Sinclair, 51, has pleaded not guilty to eight criminal charges including forcible sodomy, indecent acts, violating orders and conduct unbecoming an officer. He faces a maximum sentence of life in prison at a court-martial that was scheduled to begin March 3.
The married father of three has admitted to having an extramarital affair with a female captain under his command, but maintains the relationship was consensual. Sinclair's defense has portrayed the woman as a jealous ex-lover and challenged her testimony - asking that she be charged with perjury after questions were raised about evidence she said she found on a cell phone.
In a statement to ABC11, Sinclair's lawyer Richard Scheff said it was clear that lead prosecutor Lt. Col. William Helixon had questions about the accuser's credibility and honesty.
"We greatly respect LTC Helixon, whose track record as a prosecutor is exemplary and unimpeachable. We've consistently tried to resolve this matter on behalf of our client, who is a war hero. Until now, our efforts have been met with silence. If the Army is changing its view of this case, we welcome it. If not, we remain disappointed that politics, rather than fairness and justice, is driving the decision making," said Scheff.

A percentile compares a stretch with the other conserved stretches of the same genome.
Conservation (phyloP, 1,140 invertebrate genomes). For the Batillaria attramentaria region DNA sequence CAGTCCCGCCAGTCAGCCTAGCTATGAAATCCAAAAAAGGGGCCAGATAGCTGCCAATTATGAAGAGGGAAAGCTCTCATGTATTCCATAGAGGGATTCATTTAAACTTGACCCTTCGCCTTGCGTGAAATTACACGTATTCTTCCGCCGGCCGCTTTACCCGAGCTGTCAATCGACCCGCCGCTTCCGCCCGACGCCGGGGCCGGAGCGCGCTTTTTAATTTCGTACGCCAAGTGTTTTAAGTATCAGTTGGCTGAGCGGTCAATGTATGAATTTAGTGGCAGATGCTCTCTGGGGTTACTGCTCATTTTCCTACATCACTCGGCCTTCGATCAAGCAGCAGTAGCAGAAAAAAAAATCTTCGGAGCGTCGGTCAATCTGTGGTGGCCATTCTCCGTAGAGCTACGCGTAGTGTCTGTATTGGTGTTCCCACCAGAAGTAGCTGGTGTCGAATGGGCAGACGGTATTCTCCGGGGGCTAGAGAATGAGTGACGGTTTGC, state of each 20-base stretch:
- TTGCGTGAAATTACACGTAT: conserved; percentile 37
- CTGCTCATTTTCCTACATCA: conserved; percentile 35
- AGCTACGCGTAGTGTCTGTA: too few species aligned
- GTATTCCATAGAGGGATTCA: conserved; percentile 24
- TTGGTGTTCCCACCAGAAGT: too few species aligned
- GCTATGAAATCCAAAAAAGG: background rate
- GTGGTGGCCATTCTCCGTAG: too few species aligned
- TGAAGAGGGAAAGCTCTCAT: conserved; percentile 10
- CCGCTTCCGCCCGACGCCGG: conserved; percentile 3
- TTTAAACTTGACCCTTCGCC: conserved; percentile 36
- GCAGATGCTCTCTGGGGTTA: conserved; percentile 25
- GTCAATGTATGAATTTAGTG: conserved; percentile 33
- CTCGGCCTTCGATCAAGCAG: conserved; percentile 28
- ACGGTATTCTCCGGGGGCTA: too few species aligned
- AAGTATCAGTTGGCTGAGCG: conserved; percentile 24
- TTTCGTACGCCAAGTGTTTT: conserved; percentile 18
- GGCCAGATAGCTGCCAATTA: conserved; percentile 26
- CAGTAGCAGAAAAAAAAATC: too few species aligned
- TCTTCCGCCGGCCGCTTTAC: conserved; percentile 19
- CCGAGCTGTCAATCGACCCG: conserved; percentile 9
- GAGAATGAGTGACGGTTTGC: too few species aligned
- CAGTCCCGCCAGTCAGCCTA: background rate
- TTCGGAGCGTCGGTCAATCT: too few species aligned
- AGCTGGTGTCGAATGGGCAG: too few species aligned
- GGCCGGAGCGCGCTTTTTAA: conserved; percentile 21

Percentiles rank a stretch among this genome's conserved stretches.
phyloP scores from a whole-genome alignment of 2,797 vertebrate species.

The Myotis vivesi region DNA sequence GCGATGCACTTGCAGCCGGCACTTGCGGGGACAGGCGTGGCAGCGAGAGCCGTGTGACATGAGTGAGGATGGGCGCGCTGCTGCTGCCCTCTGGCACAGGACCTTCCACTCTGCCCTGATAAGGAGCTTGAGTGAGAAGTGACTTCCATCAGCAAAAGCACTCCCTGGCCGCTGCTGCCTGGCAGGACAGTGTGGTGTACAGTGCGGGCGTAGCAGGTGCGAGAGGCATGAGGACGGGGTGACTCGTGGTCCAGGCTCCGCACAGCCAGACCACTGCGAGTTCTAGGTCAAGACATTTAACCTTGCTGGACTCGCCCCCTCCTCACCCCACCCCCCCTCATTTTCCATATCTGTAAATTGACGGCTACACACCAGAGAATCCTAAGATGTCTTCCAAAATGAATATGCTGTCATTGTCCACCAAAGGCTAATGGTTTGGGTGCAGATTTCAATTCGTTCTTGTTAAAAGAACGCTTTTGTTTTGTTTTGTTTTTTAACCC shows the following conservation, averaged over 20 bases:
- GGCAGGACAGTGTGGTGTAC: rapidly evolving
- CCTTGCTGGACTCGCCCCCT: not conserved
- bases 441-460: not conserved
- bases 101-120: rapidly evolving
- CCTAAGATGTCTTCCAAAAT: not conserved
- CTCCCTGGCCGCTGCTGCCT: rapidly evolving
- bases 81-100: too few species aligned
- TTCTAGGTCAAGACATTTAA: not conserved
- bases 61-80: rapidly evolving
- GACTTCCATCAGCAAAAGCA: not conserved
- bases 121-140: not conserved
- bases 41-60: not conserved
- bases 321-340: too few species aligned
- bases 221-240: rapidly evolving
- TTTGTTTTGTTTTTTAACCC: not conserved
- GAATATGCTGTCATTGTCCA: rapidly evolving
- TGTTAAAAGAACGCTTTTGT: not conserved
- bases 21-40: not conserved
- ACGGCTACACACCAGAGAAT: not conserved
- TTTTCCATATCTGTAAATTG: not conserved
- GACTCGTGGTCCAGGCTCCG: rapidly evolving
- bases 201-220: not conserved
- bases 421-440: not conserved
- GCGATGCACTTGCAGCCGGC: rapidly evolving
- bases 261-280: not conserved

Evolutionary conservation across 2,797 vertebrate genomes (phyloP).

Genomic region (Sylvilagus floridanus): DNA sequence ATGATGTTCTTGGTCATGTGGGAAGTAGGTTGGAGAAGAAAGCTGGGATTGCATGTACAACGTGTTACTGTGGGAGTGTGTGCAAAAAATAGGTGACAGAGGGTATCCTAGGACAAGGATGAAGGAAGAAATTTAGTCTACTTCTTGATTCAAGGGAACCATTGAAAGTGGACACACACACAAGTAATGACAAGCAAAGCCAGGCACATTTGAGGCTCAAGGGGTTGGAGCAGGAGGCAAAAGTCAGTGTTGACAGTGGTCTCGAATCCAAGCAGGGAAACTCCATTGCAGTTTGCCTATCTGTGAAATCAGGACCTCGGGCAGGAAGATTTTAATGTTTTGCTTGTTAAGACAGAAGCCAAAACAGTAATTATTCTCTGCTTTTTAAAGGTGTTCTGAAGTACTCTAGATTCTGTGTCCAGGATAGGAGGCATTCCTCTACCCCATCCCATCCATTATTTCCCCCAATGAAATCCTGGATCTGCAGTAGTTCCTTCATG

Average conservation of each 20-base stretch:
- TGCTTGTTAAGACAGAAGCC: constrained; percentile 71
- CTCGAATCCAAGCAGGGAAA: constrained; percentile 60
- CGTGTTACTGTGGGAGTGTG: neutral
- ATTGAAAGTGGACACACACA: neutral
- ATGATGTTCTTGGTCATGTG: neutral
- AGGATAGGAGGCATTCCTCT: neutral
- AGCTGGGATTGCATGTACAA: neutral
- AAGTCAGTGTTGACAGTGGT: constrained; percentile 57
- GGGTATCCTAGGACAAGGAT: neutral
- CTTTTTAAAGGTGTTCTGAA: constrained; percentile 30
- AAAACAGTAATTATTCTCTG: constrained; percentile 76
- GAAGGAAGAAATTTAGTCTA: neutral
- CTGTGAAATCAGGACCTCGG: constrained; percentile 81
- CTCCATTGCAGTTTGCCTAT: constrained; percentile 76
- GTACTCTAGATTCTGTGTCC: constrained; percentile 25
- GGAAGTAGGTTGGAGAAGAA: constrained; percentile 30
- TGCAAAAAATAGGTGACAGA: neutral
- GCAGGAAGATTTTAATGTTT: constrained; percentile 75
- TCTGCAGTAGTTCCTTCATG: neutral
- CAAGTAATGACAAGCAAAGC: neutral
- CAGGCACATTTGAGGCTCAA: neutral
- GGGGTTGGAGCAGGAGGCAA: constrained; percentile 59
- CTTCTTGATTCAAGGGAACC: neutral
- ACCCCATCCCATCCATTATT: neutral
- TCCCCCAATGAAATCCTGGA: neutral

Fort Bragg officials told the New York Times that Helixon voluntarily left the case for "personal reasons."
Sinclair has reportedly offered to plead guilty to some of the less serious charges against him. An admission of adultery alone would almost certainly end his 28-year Army career - as adultery is a crime under military law. Fort Bragg officials rejected the plea offer in December.
As deputy commander of the 82nd Airborne, Sinclair oversaw 22,000 troops until he was abruptly sent home from Afghanistan last year and criminally charged.
The case has made national news as the military has faced accusations that it not done enough about sexual assault cases in its ranks.
Fort Bragg officials have not said if the latest developments in the case could mean a delay. The case is still currently set to go to court in March.